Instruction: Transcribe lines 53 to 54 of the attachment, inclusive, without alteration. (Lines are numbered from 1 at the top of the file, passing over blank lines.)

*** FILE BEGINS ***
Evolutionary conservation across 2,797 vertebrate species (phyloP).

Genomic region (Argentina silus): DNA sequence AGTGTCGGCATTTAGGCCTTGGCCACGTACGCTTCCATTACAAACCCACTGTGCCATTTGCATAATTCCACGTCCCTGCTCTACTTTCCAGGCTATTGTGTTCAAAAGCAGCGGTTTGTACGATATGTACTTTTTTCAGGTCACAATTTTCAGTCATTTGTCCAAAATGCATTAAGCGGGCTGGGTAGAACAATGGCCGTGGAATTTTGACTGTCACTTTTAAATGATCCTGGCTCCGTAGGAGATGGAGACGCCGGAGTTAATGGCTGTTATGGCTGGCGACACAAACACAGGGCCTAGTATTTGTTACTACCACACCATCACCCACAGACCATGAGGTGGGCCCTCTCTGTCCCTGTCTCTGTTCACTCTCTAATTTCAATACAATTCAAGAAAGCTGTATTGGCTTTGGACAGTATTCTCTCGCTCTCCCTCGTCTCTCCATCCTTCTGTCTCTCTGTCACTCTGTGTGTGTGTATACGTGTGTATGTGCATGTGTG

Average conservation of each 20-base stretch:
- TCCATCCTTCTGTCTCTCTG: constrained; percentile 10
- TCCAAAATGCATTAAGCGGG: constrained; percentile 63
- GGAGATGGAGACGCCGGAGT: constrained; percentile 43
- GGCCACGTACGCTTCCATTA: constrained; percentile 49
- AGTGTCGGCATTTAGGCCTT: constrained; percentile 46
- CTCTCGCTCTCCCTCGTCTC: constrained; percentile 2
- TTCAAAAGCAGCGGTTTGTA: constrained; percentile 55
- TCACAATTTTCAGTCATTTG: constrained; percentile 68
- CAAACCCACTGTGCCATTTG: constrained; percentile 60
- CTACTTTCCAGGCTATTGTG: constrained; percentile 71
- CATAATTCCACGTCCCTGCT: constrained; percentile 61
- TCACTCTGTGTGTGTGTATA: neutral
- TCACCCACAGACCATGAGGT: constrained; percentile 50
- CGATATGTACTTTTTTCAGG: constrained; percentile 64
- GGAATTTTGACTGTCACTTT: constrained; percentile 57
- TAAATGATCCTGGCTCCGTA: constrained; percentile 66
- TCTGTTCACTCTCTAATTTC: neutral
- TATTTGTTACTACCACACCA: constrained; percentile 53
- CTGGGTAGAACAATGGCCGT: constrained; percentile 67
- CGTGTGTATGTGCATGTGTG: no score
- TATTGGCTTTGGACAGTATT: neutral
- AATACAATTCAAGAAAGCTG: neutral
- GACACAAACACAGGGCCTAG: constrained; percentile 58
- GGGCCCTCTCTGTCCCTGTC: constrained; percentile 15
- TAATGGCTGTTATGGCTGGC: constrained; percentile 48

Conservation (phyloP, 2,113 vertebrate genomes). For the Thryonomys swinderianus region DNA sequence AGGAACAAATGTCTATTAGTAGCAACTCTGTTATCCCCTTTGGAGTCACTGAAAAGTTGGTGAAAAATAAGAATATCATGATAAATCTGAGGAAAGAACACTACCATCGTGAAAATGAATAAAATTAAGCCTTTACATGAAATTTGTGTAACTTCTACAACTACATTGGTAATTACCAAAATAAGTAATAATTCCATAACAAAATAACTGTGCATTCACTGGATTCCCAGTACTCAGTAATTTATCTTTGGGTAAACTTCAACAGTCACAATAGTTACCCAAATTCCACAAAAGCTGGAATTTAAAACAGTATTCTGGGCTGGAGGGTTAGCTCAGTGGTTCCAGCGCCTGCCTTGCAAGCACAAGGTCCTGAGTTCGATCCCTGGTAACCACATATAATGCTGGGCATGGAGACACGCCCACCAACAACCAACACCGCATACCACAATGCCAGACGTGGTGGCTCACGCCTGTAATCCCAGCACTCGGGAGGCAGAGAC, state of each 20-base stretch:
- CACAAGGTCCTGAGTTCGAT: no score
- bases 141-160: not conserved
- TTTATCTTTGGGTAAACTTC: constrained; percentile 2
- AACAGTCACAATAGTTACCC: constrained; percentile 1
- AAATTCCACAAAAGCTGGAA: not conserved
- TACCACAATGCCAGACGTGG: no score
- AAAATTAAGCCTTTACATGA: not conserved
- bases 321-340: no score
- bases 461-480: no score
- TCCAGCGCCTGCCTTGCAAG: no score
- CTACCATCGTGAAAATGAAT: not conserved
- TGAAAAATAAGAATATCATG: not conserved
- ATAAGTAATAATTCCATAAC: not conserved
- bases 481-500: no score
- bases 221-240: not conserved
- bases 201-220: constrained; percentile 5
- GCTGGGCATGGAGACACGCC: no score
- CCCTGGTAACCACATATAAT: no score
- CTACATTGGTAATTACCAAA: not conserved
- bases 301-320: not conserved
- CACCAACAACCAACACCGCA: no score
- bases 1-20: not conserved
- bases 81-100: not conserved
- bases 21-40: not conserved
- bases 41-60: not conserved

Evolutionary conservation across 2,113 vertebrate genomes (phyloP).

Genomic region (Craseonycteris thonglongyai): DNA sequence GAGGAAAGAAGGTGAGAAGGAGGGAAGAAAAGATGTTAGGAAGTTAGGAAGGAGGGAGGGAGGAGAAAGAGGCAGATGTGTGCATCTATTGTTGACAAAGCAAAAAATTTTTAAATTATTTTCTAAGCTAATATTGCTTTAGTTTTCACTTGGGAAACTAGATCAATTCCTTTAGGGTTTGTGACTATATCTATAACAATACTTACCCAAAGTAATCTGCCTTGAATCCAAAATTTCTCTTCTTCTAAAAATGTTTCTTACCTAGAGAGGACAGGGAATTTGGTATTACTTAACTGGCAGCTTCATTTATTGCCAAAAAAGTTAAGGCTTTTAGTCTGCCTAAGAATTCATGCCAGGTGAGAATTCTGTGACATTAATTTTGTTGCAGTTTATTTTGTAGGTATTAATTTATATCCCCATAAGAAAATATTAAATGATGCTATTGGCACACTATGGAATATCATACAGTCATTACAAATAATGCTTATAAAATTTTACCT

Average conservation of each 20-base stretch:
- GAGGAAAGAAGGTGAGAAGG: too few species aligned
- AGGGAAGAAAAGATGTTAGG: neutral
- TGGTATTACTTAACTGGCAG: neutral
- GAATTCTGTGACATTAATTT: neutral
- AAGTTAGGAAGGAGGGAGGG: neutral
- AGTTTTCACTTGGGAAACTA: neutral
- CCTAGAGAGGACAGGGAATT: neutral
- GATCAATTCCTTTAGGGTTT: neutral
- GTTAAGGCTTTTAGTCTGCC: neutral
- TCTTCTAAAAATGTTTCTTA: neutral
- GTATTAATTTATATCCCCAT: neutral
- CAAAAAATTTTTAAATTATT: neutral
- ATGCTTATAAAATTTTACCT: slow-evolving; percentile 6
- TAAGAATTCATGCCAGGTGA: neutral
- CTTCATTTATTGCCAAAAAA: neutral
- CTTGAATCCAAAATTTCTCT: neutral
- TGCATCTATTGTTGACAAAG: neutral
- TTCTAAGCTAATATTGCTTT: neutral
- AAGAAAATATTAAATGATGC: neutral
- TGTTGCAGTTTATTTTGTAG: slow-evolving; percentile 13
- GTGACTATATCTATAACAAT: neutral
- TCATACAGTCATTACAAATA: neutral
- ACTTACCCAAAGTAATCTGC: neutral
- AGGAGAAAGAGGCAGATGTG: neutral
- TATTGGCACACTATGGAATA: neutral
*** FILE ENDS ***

- bases 21-40: not conserved
- bases 41-60: not conserved